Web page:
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Anne Ku at Ilp in May 2001
Anne Ku writes about her travels, conversations, thoughts, events, music, and anything else that is interesting enough to fill a web page. She has written and produced two chamber operas, premiered in Utrecht, Netherlands. See her publication list for more.
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Debussy's Pelléas and Mélisande at Sadler's Wells London, an Independent Opera Production

Opera in an intimate setting - is that possible?

I and my blonde guest, a professor from Finland, attended the pre-opera talk on Saturday 22 November 2008 about an hour before the final performance of Independent Opera's production of Pelléas and Mélisande. Artistic director Alessandro Talevi and orchestrator Stephen McNeff discussed their involvement in Debussy's only opera. It was the first time I had been invited to such a talk -- and I would highly recommend all operas to offer such an informative session.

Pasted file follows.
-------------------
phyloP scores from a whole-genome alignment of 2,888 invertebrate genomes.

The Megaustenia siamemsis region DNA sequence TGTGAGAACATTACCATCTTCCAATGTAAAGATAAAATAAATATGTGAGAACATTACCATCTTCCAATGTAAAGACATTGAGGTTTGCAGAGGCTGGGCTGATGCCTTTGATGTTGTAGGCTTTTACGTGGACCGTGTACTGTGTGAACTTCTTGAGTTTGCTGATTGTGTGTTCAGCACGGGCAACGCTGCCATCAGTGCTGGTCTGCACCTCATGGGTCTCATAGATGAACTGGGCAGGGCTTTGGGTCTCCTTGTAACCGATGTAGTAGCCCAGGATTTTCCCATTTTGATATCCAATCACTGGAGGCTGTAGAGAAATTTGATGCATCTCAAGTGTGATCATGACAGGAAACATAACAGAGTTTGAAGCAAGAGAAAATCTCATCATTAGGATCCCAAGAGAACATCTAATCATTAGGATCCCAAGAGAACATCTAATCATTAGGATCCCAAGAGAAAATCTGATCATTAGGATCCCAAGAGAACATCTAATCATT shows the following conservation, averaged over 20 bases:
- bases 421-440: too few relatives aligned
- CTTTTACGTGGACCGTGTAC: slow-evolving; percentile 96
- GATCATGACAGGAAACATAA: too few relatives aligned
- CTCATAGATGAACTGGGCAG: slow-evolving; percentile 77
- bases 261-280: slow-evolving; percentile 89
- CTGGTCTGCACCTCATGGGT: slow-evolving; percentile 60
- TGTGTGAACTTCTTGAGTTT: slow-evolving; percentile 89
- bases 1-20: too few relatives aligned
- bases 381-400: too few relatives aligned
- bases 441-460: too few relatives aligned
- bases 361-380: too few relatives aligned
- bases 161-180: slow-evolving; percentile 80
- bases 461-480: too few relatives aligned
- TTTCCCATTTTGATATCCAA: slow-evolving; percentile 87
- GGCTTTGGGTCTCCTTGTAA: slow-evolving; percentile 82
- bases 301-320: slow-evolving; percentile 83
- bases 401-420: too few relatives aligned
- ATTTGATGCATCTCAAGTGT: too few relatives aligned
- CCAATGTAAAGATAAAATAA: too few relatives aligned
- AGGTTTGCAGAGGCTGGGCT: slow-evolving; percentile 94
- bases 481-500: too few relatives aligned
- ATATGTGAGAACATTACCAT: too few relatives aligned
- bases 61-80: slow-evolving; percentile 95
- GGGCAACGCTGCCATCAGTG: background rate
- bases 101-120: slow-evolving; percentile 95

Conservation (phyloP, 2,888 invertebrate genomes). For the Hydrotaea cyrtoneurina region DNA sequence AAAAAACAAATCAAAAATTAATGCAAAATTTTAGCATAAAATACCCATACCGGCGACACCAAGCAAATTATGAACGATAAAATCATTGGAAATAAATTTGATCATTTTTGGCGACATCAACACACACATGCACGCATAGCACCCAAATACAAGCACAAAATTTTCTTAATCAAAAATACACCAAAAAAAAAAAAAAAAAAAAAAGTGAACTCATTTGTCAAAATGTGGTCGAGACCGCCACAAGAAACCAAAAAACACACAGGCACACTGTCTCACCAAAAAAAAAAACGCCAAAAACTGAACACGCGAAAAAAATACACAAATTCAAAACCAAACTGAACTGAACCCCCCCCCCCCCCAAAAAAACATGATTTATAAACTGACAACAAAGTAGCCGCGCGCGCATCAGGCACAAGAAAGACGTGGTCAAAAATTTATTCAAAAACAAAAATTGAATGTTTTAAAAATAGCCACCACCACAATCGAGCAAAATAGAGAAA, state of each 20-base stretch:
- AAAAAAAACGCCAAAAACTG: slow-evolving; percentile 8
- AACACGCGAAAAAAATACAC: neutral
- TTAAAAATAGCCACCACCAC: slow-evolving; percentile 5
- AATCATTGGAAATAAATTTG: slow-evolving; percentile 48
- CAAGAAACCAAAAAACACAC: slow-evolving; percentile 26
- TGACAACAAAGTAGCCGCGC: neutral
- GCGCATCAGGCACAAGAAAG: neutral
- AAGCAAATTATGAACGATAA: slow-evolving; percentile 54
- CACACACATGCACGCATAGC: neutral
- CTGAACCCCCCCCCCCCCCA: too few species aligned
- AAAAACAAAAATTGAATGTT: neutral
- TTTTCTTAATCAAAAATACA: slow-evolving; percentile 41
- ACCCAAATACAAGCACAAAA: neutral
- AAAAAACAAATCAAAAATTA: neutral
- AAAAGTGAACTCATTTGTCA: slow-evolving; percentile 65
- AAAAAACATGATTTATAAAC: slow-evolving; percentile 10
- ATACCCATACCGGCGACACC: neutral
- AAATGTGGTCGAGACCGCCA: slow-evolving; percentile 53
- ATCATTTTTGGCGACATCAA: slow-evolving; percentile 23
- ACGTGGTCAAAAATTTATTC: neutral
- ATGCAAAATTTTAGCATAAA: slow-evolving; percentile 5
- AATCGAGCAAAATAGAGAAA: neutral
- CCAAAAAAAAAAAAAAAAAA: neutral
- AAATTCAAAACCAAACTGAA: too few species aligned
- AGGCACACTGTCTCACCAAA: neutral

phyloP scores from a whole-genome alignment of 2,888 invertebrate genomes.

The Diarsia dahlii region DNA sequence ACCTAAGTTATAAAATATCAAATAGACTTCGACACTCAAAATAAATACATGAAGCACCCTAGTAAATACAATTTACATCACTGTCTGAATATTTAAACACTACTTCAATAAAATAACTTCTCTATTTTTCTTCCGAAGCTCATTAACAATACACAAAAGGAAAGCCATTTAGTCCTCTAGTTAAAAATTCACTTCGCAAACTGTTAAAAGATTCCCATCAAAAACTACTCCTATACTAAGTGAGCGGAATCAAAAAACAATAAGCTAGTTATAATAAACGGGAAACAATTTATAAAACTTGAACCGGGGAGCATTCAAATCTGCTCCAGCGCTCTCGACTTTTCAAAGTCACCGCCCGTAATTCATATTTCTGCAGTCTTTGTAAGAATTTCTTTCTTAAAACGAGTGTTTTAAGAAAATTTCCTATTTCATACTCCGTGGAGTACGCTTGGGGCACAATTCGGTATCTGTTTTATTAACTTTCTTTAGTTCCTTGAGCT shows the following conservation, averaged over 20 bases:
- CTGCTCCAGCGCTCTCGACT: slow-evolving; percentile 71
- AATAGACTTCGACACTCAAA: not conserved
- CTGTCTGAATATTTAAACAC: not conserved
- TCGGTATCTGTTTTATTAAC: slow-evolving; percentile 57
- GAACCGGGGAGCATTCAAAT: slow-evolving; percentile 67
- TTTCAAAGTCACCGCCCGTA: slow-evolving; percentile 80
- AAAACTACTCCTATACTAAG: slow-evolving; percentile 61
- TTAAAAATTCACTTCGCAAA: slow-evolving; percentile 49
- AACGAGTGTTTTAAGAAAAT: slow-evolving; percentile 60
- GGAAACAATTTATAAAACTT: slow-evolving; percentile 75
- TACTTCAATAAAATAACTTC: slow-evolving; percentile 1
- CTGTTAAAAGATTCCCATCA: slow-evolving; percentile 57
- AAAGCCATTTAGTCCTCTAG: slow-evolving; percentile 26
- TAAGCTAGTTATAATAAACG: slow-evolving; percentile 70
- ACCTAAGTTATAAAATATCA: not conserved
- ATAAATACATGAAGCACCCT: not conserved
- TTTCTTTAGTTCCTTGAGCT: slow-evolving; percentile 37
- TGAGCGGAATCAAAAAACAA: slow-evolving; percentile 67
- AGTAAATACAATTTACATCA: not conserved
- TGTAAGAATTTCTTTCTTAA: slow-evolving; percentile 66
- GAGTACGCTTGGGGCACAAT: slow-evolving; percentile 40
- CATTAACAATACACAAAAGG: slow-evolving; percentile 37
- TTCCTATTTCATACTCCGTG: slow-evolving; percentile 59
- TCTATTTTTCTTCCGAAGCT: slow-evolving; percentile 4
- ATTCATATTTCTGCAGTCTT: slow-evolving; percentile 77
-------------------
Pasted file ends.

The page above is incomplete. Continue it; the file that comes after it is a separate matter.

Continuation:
Talevi had a vision. He felt that "Pelléas et Mélisande" can and should be experienced in a smaller theatre, for each scene features two, at most, three actors in a domestic setting. In a smaller theatre, the audience can experience the intimacy of a domestic scene. But how is it possible to squeeze the orchestra (with a string section of 50) into the cramped space? Debussy had lengthened the instrumental interludes to allow enough time to change the sets, but these long interludes interrupt the momentum of the dramatic development. With modern theatre technology and lighting effects nowadays, it does not take THAT much time to change the scenes. He believed that short interludes help to emphasize the individual quality of the scenes.